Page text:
This feature is dedicated to our #NoChangeNoFuture initiative. From the Women's March, to Australia voting yes to same sex marriage, and the #MeToo movement, 2017 taught us to look beyond ourselves and come together as a collective of powerful women who are writing our own history. Join us as we cancel setting one-dimensional personal resolutions this January and commit to being the change we want to see. Because without change, there is no future.
Freida Pinto may be most widely known as an actress — Slumdog Millionaire, Rise of the Planet of the Apes, Trishna, the list goes on — but it's her behind-the-scenes effort that deserve the spotlight today, on International Women's Day.
Mumbai-born Freida, 33, has spent much of the past 10 years championing causes that directly affect women and young girls, and pushing for change in the countries that need it most, like India, Sierra Leone, Ethiopia and The Philippines.
Her visit to Sydney this week was supporting an equally inspiring movement: the all-female Veuve Clicquot New Generation Award. POPSUGAR Australia sat down with Freida at the Park Hyatt hotel, over tea and treats, to discuss women, their glory and fighting the good fight.
On who she was inspired by during her trip to Sydney:
"The beautiful lady who won [the Veuve Clicquot New Generation Award], Mikaela Jade. What she's doing in the virtual reality space, in terms of educating and wanting more people to know about the indigenous tribes that exist, and their culture and what they stand for. From a personal point of view, I grew up in India and there's a lot to be seen, there's a lot to be known, but you can't just force it all into a child's schoolbook and expect them to understand all of that. The fact that Mikaela's work is in virtual reality means it's visual, but it's also interactive. To be able to create that in order to get people aware of the world they live in, and how connected and united we all are, just blew my mind."
On her philanthropic work:
"I think it's always been in me and it's always come to me as common sense in a way. I grew up in a country where women's rights have not been at the forefront in terms of the need for change. It's not been a priority for many years. I mean, it's still only now becoming a priority. You look at the geography of India and you'll realise that the female front, where women are powerful, is concentrated to the urban areas. And even then, not the entire expanse of the urban areas. So I feel like it came as no-brainer to me, that this is what I would put my focus on.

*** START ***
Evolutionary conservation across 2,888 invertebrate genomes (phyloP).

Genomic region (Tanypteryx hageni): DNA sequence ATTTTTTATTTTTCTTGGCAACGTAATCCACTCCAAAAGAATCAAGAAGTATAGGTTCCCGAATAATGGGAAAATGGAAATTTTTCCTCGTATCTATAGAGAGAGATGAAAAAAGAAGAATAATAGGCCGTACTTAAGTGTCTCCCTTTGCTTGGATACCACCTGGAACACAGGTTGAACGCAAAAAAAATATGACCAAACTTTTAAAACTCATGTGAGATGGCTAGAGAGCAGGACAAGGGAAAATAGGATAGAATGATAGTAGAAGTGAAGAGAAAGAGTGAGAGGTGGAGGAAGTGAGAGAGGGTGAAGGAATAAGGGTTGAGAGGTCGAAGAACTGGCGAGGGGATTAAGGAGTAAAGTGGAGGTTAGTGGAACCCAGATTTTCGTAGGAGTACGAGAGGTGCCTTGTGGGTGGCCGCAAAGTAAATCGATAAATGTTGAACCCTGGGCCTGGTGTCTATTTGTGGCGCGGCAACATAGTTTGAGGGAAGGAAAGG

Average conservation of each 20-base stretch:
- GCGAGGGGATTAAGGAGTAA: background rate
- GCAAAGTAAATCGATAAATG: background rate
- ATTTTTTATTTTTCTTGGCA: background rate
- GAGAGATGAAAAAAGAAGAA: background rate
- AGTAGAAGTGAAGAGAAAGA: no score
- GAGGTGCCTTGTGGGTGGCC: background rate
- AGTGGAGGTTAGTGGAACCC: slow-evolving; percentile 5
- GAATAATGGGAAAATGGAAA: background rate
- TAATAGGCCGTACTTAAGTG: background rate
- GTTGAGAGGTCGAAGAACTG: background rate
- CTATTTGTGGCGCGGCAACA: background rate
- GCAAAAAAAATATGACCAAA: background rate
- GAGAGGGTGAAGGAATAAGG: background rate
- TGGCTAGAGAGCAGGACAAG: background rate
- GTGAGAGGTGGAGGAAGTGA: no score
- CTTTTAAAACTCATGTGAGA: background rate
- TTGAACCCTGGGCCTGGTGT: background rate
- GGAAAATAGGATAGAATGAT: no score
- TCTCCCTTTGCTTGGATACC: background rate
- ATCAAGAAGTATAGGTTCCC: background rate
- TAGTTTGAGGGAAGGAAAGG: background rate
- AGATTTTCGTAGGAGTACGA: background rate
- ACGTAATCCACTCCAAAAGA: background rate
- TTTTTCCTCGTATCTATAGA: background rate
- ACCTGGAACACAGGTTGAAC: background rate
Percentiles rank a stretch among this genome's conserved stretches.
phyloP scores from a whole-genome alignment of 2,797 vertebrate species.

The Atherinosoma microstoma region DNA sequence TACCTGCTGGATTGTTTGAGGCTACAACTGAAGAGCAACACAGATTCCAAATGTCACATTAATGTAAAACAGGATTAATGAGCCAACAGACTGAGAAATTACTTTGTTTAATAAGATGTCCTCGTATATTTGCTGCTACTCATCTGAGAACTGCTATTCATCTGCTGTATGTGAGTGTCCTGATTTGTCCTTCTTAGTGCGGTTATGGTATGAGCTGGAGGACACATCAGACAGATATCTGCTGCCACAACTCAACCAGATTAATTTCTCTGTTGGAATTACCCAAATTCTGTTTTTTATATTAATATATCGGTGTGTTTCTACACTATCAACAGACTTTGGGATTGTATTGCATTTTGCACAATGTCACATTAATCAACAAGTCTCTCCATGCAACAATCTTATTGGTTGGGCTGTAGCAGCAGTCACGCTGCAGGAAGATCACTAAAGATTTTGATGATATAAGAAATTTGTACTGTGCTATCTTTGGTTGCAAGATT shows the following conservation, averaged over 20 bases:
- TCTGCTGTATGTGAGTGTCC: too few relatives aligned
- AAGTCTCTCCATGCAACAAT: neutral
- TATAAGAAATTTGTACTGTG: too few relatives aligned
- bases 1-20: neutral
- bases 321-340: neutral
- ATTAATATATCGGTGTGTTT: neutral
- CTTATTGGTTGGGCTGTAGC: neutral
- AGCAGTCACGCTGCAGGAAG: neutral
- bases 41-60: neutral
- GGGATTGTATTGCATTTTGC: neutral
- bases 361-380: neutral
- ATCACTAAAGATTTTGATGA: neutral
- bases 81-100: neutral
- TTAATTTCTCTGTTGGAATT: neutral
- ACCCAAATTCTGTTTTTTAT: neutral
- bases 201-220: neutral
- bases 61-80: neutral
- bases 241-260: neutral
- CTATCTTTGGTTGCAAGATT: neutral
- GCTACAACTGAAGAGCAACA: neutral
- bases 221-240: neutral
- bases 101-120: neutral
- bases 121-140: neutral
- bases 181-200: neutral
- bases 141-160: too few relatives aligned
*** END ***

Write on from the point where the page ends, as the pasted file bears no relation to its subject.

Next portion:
Of course now I'm talking about India because that's where I grew up, but as you start travelling around the world, some women could only vote as recently as, what, 40, 50 years ago? It's not been a very long time. But joining the force to bring women's rights back up as a priority is not to undermine men's rights [as some assume]. It's in order to bring some kind of equilibrium to it, where we can talk about both on the same level. You don't really hear men sitting down, coffee-table conversations, talking about their rights. Why? Because they don't have to fight as hard. For me, the reason to get behind women's rights is so we don't have to fight so hard. That we don't have to make it a coffee-table conversation. So that we can create more without having to think about the obstacles. It's tedious. It makes no sense."
On sharing the fight for equality in 2018:
"It's like a chicken-or-the-egg situation. What should we fight for first? I think instead of deciding what we fight for first, we should just come together and be more organised and less angry, more solutions-driven, and work together with men as well. I think it sometimes does come across as an anti-man thing — but if the good men have always supported you, why shouldn't they support you some more? And I specifically say the "good men" because there are some men who, I'm sure, couldn't care less — but there are good men out there and let's not make them the bad ones. That's not the point at all."
On juggling Hollywood with helping people:
"That never stops. Everyone's question to me is "How much of your life is philanthropy and how much of your life is acting?" but . . . it's just natural. Neither of them switch off. It's like back and forth, back and forth, back and forth. And then I work with many organisations because I feel like every organisation has its strength, and when you're needed at a certain place, why not be available for it?"
On the #TimesUp movement . . . and Frances McDormand:
"I think the movement has definitely given women their strength back and their voice back. I mean, Frances McDormand got all the women to stand up at the Oscars. When was the last time we did something like that? But it's been about different focuses at different points of time. At one point, at the 2009 Oscars, it was all about gay rights because Milk was the film that everyone was talking about. And then there was #OscarsSoWhite. I always say that if you don't stand up for something, then there's a problem. What is the point? So I think it's great. I think it's good that women are being heard more. I always say the next thing is the doing. That is the hard part, but it's not the impossible part. That's actually the part where you have to organise — you can't just be angry forever."